This Is Your Brain on Horror Movies

Sadly this weekend I was horribly ill. Not-so-sadly I spent the entire weekend on the couch, watching a slightly mind-numbing amount of horror movies. Now that the sniffles have subsided and I feel a bit more myself I have a question: why horror? At my sickest and most vulnerable...why did I reach for some of the most shocking and terrifying material I could get my hands on? Well, this post seeks to answer that question.

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Let's start with a professor's point of view, shall we? Professor Fischoff, professor emeritus of psychology at UCLA says, "We know that, in an hour or two, we’re going to walk out whole,” says Fischoff. “We’re not going to have any holes in our head, and our hearts will still be in our bodies.” If this is true, was I watching horror because my sickness reminded me of my mortality and I needed to see how others death with death? Perhaps the people on screen were somehow more "mortal" than i was because I wasn't dying. They lived and died, I lived and turned on the next movie.

Is there a power move at play when it comes to watching horror movies? Is it a way for us to confront mortality comfortably - approaching death and dying with a can-do attitude? I couldn't run away from a killer or monster, but at least my heart got pounding and I learned a little bit about how to potentially escape a killer. Or, at the very least, I yelled when characters, decidedly ignorant, chose exactly the wrong option...leading to their death.

Benjamin Bailey, a writer for Nerdist, seems to agree. He writes, "Our cultural love of horror is directly related to the reason people get Grim Reaper tattoos or wear t-shirts with skulls on them. We want to show everyone that death is in our control, not the other way around. It’s a way to give order to the universe, to reign in chaos." And, I quite liked this answer. Like I said above, horror movies in particular allow us to deal with death on-screen with a can-do attitude. We often put ourselves in those situations - what would we do? what could the characters have done better? and, even further, thinking about death as meaningful (or, not meaningful) or as an inevitable that isn't necessarily a bad thing...just a plot point.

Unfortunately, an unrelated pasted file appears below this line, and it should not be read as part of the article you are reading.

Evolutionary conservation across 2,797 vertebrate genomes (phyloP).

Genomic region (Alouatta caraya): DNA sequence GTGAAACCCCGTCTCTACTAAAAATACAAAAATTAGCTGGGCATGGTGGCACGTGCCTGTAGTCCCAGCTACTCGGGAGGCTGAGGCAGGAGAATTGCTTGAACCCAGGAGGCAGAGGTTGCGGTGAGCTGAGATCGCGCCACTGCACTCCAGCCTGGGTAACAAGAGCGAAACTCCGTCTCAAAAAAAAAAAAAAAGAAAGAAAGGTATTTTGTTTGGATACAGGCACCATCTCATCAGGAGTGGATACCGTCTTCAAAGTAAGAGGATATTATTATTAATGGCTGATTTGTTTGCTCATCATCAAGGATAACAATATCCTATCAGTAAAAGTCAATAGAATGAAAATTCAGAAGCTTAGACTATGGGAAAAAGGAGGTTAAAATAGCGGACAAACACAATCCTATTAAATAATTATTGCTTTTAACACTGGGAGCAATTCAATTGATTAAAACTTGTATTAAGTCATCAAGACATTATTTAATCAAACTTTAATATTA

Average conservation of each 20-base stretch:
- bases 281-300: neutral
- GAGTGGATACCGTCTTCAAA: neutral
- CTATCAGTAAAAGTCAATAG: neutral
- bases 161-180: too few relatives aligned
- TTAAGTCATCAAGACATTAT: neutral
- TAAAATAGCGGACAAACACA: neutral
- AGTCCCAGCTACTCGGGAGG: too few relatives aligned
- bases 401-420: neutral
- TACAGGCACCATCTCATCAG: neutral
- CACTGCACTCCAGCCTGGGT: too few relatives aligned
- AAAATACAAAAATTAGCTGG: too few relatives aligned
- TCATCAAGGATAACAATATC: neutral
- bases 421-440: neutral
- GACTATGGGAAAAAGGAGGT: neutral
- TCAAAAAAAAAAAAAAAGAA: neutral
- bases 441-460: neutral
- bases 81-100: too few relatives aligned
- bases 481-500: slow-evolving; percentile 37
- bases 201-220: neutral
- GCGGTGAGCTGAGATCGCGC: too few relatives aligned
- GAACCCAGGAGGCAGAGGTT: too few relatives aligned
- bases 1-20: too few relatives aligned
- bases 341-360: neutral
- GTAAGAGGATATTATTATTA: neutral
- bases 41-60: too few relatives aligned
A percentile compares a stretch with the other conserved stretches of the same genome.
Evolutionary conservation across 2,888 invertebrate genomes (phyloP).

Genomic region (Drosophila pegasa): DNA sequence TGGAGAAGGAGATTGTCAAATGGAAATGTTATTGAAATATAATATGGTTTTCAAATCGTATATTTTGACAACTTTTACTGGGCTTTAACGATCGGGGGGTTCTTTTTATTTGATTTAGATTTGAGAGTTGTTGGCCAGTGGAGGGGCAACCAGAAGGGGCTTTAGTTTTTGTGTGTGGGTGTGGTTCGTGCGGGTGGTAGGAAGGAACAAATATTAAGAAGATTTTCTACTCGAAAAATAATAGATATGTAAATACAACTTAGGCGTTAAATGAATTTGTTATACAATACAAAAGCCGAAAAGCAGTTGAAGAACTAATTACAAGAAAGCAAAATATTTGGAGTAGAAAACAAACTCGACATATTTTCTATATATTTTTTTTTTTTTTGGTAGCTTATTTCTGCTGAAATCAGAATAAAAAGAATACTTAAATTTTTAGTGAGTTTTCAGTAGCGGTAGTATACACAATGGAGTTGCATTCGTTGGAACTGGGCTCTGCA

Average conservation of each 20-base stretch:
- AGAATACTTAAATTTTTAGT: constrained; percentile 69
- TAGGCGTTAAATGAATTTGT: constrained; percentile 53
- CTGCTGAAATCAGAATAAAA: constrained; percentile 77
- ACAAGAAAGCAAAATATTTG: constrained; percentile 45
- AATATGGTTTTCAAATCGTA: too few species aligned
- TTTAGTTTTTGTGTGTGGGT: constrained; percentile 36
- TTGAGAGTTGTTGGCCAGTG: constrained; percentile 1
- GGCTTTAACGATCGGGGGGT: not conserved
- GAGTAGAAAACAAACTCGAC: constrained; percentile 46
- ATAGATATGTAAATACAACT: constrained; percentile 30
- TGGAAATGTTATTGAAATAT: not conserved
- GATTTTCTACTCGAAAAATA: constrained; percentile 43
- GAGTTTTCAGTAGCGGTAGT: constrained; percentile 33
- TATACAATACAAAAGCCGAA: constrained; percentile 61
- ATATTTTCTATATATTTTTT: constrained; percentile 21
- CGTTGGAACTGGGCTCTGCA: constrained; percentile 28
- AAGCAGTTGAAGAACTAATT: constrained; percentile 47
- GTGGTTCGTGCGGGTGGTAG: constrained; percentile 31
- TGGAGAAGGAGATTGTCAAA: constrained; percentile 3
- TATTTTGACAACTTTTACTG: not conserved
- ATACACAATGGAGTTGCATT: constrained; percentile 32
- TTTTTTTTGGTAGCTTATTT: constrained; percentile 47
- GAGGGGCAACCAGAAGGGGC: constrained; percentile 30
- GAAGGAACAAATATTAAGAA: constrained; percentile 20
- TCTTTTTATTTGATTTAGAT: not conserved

Bailey continues, "Horror puts a face on something that is otherwise faceless." And, perhaps, when you're sick with some kind of bug or cold or's nice to put a face on things that are seemingly out of your control. So, I don't think watching horror movies means you want to see blood, guts, and destruction...but that you want to feel in control of the uncontrollable. Perhaps, in my weakened state, I wanted to feel like I could confront something - even if that something was Krampus (a surprisingly good flick - not a lot of CGI and great use of puppets!).

On top of the whole control thing...there's also something called the "catharsis theory" . The Catharsis Theory, when applied to our enjoyment of horror movies, posits we like watching horror movies because we feel better at the end of them. Now, the reasons for feeling 'better' at the end of the movies are all different. For example, sometimes we are happy the "hero" or "protagonist" of the story, someone we likely related to since they were given the most interiority, comes out on top. Other times we may feel vindicated because we "guessed" the ending or a twist, or even that the movie just stuck to the stereotypical plot we expected, thus confirming order in the world. But maybe we're just be happy that the horror is over and that we made it through.

I'd like to hear YOUR thoughts - why do we enjoy horror movies, especially if and when we're stuck on the couch?

The above image is unrelated to the story and is from Flickr user Josef.Stuefer and is liscensed under Attribution 2.0 Generic (CC BY 2.0).